Located on the banks of the poetic Thu Bon River, in central Quang Nam province, 30 kilometers south of Da Nang, Hoi An ancient town is an Eastern oriental classic captivation. With the strategic location on the banks of the great river, with one seaside border (East), it used to be one of the major trading centers in Southeast Asia during the 16th century due to the early western trader occupying period.


Due to its favorable geographical characteristics, this land had existed and developed the belated Sa Huynh culture for over 2000 years,. The result of archaeological research in four burial relics (An Bang, Hau Xa I, Hau Xa II, Xuan Lam) and 5 living places (Hau Xa I, boiling, Dong Na, Thanh Chiam, Bau Da ), were various types of typical burial jars with production tools, life tools, excellent stone/ ceramic/glass/ metal jewelries . In particular, the discovery of two Chinese coins (Pentateuch, Wang Mang), the Western Han Dynasty-style iron artifacts, the shadow of Dong Son, Oc Eo culture, or jewelries with refined processing technique in the excavated hole proved an interesting thing that in early AD, foreign trade was initiated in Hoi An.
According to historical documents, the number of vessels entering the harbor so much crowded, the goods were diversified. During this period, Hoi An was an international commercial port flourished in most of countries and Southeast Asia, a major economic base of the Nguyen dynasty also.
From the late 19th century, influenced by many adverse factors, "Hoi An sailboat port” gradually declined and then disappeared, leaving its historic role for “young mechanic port" in Da Nang. But due to that, Hoi An could avoid a variation from the impact of modern urbanization to keep preserving an urban architectural ensemble unique and great till now. During 117 years of resistance against foreign invasion (1858-1975), thousands of Hoi An people who fell down for the independence and unification of Viet Nam.

Landmarks of Hoi An

Hoi An’s symbol, the most popular remnant is the Japanese Covered Bridge (Chua Cau or Lai Vien Kieu), on the west end of Tran Phu Street. The bridge was constructed in the early 1600's by the Japanese community. Tourists should spend time on visiting Quan Cong Temple, Musium of Culture... Many ancient style - oriented architects come here to have a direct look into the ancient houses of the town, among which are Phung Hung House, just west of the Japanese Bridge, Quan Thang House, or Tan Ky House. The design of the houses show how local architecture incorporated Japanese and Chinese influences. Cantonese Assembly Hall (Quang Dong) has a calm courtyard with ornate statuary. You could take a peek at the half-hidden back yard and its kitschy pastel dragon statues. Hokien (Fujian) Meeting Hall (Phuc Kien) and Chinese All-Community Meeting Hall (Trieu Chau), are also spanning the block. If you are Buddhist, there are a lot of pagodas to visit. Ong Pagoda, Quan Am Phat Tu Minh Huong Pagoda, etc. are premium places to get in.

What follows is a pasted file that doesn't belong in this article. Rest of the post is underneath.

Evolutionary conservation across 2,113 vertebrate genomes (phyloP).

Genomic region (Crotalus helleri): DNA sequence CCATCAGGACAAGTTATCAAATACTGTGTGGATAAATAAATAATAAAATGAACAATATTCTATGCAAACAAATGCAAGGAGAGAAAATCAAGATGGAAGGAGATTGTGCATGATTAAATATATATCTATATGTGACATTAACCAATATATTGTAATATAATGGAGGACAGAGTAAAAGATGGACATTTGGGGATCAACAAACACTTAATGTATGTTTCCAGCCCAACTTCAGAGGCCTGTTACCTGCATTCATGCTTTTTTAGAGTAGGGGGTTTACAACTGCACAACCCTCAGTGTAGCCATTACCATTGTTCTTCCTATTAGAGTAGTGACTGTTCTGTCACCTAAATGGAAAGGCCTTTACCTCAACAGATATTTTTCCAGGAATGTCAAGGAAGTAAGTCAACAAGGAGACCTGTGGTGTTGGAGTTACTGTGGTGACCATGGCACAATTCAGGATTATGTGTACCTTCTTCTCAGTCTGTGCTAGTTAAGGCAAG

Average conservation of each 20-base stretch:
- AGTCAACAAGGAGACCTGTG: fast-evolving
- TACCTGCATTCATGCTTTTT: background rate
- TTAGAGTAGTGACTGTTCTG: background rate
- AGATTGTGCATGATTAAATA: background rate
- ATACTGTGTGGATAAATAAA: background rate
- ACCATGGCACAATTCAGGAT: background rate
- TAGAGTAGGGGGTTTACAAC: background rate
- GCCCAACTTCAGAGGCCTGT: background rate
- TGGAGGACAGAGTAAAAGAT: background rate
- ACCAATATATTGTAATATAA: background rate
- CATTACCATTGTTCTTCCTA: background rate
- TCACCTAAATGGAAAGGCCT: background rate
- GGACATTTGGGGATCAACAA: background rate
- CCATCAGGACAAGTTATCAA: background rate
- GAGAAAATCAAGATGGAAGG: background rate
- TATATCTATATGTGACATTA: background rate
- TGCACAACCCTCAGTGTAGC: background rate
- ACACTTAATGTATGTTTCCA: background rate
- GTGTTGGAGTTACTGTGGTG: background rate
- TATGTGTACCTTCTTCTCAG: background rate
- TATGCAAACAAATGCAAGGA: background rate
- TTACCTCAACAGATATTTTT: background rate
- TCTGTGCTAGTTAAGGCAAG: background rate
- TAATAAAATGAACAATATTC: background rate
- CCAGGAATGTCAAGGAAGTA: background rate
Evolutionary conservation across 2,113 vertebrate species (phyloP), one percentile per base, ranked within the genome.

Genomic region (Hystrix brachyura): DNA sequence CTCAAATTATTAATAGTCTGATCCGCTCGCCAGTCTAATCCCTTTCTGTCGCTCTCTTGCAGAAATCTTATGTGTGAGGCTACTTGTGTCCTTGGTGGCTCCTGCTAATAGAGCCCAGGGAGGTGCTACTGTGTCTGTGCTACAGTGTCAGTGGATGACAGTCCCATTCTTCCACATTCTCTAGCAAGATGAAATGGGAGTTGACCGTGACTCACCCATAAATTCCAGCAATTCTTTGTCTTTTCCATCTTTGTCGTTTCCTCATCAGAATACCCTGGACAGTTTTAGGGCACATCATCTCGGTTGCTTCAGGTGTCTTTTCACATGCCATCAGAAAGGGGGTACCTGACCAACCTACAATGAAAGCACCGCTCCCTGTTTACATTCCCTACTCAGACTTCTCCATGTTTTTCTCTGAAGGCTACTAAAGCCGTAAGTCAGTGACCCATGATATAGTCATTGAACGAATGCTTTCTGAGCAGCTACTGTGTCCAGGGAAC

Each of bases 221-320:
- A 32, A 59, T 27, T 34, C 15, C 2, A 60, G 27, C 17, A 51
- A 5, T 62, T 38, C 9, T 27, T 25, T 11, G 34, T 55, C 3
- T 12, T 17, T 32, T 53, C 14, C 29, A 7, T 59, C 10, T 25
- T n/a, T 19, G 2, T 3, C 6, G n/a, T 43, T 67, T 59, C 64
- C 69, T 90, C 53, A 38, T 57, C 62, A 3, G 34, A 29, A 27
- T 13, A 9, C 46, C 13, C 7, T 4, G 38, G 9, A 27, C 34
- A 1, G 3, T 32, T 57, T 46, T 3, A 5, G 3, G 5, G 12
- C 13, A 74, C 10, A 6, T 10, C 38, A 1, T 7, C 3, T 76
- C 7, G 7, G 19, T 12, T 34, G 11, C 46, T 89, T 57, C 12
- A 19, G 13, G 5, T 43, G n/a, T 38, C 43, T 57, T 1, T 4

This city is also known for its unique cuisine and many specialties. One of the most popular one - Cao lau, a dish of rice noodles somehow closer in texture to pasta. The water used to make it is the secret ingredient, being collected from a special well in the city. The noodles are topped with slices of roast pork, dough fritters, and lots of fresh herbs and veggies.
Today, the town is a tourist attraction because of its history, traditional architecture and crafts such as textiles and ceramics. In 1999, the old town was declared a World Heritage Site by UNESCO as a well-preserved example of a south-east Asian trading port of the 15th to 19th centuries, with buildings that display a unique blend of local and foreign influences.
Hoi An has no airport, and no train station either. The only way to get there is by road. One can hire a taxi from the neighboring city of Da Nang, which does have an airport with daily flights from Hanoi, Ho Chi Minh City and other large Vietnamese cities. There’s also a train station in Da Nang, and bus services are plentiful.

Hoi An Today

As a result of its isolation, Hoi An remained a small city with its history intact. In 1999, UNESCO named Hoi An a World Heritage Site, because it was such a well-preserved example of a 15th - 19th century Asian trading port. With UNESCO's recognition came tourist recognition, and the last decade has seen a different kind of commercial resurgence for Hoi An, as western tourists gradually rediscover the charm of this old Vietnamese city. Today, Hoi An is a common stop along the trail for backpacking adventurers, and meanwhile, a number of bars, restaurants, and internet cafes have opened to cater to tourists. Many craft shops can be found in Hoi An, including traditional Vietnamese ceramics and fabric production. In particular, Hoi An has become known for its tailors, who can produce custom-made clothes for a fraction of what it would cost in the west.
In short, for those planning to visit central Vietnam, Hoi An should definitely be at the top of their lists. Rich in history and culture, and only a stone's throw from China Beach, the Marble Mountains, and the Champa Islands, Hoi An remains one of the only gems of Southeast Asia not yet overrun with tourists.

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